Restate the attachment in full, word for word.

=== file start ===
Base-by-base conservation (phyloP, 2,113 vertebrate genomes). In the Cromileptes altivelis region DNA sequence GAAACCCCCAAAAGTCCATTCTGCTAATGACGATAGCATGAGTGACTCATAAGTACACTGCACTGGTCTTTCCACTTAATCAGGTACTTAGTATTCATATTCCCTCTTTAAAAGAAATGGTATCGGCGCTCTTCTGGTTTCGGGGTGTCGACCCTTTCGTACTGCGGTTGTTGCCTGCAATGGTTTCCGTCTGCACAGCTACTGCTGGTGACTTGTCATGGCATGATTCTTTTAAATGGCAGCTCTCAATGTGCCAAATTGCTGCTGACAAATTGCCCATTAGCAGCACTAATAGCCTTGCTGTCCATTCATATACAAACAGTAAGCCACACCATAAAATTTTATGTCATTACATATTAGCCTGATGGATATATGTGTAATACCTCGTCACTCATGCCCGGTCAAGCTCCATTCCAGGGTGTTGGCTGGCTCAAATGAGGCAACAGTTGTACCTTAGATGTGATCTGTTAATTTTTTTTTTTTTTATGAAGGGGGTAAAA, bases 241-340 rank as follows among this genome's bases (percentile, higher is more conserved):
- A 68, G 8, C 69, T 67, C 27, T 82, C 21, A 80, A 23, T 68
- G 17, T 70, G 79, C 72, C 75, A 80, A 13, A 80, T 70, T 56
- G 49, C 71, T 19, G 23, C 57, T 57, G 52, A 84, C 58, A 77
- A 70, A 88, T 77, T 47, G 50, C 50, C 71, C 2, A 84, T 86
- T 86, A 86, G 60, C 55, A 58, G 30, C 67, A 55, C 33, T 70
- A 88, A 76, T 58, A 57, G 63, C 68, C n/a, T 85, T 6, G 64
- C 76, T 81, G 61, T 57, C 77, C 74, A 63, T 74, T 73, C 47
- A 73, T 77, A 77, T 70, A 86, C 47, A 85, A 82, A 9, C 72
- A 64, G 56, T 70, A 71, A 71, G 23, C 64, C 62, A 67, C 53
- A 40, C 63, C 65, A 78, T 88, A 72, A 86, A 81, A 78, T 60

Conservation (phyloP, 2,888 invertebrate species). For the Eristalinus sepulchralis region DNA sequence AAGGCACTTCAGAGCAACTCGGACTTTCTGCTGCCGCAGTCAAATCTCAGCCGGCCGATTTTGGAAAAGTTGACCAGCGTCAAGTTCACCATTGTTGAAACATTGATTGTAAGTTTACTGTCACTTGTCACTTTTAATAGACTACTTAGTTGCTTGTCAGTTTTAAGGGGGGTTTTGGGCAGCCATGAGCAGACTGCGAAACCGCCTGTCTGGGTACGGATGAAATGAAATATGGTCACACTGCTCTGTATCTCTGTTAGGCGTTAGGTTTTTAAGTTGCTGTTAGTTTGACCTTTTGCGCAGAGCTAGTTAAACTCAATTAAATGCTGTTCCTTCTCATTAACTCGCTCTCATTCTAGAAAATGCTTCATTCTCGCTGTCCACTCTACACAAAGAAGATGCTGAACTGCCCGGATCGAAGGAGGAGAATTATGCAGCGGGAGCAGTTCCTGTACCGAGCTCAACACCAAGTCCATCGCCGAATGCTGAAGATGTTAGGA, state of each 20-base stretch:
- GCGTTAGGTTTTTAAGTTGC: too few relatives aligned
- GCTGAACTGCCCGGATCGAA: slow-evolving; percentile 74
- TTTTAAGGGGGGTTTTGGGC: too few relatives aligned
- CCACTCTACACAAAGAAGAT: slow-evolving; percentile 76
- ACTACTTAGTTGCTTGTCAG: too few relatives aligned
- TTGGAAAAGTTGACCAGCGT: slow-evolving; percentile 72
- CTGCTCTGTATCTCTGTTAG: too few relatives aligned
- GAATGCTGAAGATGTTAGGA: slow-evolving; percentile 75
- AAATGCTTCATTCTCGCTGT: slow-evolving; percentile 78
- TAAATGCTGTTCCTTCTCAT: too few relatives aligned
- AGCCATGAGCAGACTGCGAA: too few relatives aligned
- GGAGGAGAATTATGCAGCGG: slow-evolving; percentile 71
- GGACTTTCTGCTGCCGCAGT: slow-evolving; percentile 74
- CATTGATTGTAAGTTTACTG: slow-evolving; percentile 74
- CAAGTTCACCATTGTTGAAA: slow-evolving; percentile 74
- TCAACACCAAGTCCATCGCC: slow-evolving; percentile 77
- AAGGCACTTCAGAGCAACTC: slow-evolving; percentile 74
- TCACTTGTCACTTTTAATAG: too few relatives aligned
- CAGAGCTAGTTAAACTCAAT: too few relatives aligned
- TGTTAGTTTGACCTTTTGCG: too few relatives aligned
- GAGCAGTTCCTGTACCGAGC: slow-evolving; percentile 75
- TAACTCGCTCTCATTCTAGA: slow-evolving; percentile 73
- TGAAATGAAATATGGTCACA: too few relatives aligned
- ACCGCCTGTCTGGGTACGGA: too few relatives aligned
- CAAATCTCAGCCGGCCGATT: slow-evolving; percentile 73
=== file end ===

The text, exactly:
Base-by-base conservation (phyloP, 2,113 vertebrate genomes). In the Cromileptes altivelis region DNA sequence GAAACCCCCAAAAGTCCATTCTGCTAATGACGATAGCATGAGTGACTCATAAGTACACTGCACTGGTCTTTCCACTTAATCAGGTACTTAGTATTCATATTCCCTCTTTAAAAGAAATGGTATCGGCGCTCTTCTGGTTTCGGGGTGTCGACCCTTTCGTACTGCGGTTGTTGCCTGCAATGGTTTCCGTCTGCACAGCTACTGCTGGTGACTTGTCATGGCATGATTCTTTTAAATGGCAGCTCTCAATGTGCCAAATTGCTGCTGACAAATTGCCCATTAGCAGCACTAATAGCCTTGCTGTCCATTCATATACAAACAGTAAGCCACACCATAAAATTTTATGTCATTACATATTAGCCTGATGGATATATGTGTAATACCTCGTCACTCATGCCCGGTCAAGCTCCATTCCAGGGTGTTGGCTGGCTCAAATGAGGCAACAGTTGTACCTTAGATGTGATCTGTTAATTTTTTTTTTTTTTATGAAGGGGGTAAAA, bases 241-340 rank as follows among this genome's bases (percentile, higher is more conserved):
- A 68, G 8, C 69, T 67, C 27, T 82, C 21, A 80, A 23, T 68
- G 17, T 70, G 79, C 72, C 75, A 80, A 13, A 80, T 70, T 56
- G 49, C 71, T 19, G 23, C 57, T 57, G 52, A 84, C 58, A 77
- A 70, A 88, T 77, T 47, G 50, C 50, C 71, C 2, A 84, T 86
- T 86, A 86, G 60, C 55, A 58, G 30, C 67, A 55, C 33, T 70
- A 88, A 76, T 58, A 57, G 63, C 68, C n/a, T 85, T 6, G 64
- C 76, T 81, G 61, T 57, C 77, C 74, A 63, T 74, T 73, C 47
- A 73, T 77, A 77, T 70, A 86, C 47, A 85, A 82, A 9, C 72
- A 64, G 56, T 70, A 71, A 71, G 23, C 64, C 62, A 67, C 53
- A 40, C 63, C 65, A 78, T 88, A 72, A 86, A 81, A 78, T 60

Conservation (phyloP, 2,888 invertebrate species). For the Eristalinus sepulchralis region DNA sequence AAGGCACTTCAGAGCAACTCGGACTTTCTGCTGCCGCAGTCAAATCTCAGCCGGCCGATTTTGGAAAAGTTGACCAGCGTCAAGTTCACCATTGTTGAAACATTGATTGTAAGTTTACTGTCACTTGTCACTTTTAATAGACTACTTAGTTGCTTGTCAGTTTTAAGGGGGGTTTTGGGCAGCCATGAGCAGACTGCGAAACCGCCTGTCTGGGTACGGATGAAATGAAATATGGTCACACTGCTCTGTATCTCTGTTAGGCGTTAGGTTTTTAAGTTGCTGTTAGTTTGACCTTTTGCGCAGAGCTAGTTAAACTCAATTAAATGCTGTTCCTTCTCATTAACTCGCTCTCATTCTAGAAAATGCTTCATTCTCGCTGTCCACTCTACACAAAGAAGATGCTGAACTGCCCGGATCGAAGGAGGAGAATTATGCAGCGGGAGCAGTTCCTGTACCGAGCTCAACACCAAGTCCATCGCCGAATGCTGAAGATGTTAGGA, state of each 20-base stretch:
- GCGTTAGGTTTTTAAGTTGC: too few relatives aligned
- GCTGAACTGCCCGGATCGAA: slow-evolving; percentile 74
- TTTTAAGGGGGGTTTTGGGC: too few relatives aligned
- CCACTCTACACAAAGAAGAT: slow-evolving; percentile 76
- ACTACTTAGTTGCTTGTCAG: too few relatives aligned
- TTGGAAAAGTTGACCAGCGT: slow-evolving; percentile 72
- CTGCTCTGTATCTCTGTTAG: too few relatives aligned
- GAATGCTGAAGATGTTAGGA: slow-evolving; percentile 75
- AAATGCTTCATTCTCGCTGT: slow-evolving; percentile 78
- TAAATGCTGTTCCTTCTCAT: too few relatives aligned
- AGCCATGAGCAGACTGCGAA: too few relatives aligned
- GGAGGAGAATTATGCAGCGG: slow-evolving; percentile 71
- GGACTTTCTGCTGCCGCAGT: slow-evolving; percentile 74
- CATTGATTGTAAGTTTACTG: slow-evolving; percentile 74
- CAAGTTCACCATTGTTGAAA: slow-evolving; percentile 74
- TCAACACCAAGTCCATCGCC: slow-evolving; percentile 77
- AAGGCACTTCAGAGCAACTC: slow-evolving; percentile 74
- TCACTTGTCACTTTTAATAG: too few relatives aligned
- CAGAGCTAGTTAAACTCAAT: too few relatives aligned
- TGTTAGTTTGACCTTTTGCG: too few relatives aligned
- GAGCAGTTCCTGTACCGAGC: slow-evolving; percentile 75
- TAACTCGCTCTCATTCTAGA: slow-evolving; percentile 73
- TGAAATGAAATATGGTCACA: too few relatives aligned
- ACCGCCTGTCTGGGTACGGA: too few relatives aligned
- CAAATCTCAGCCGGCCGATT: slow-evolving; percentile 73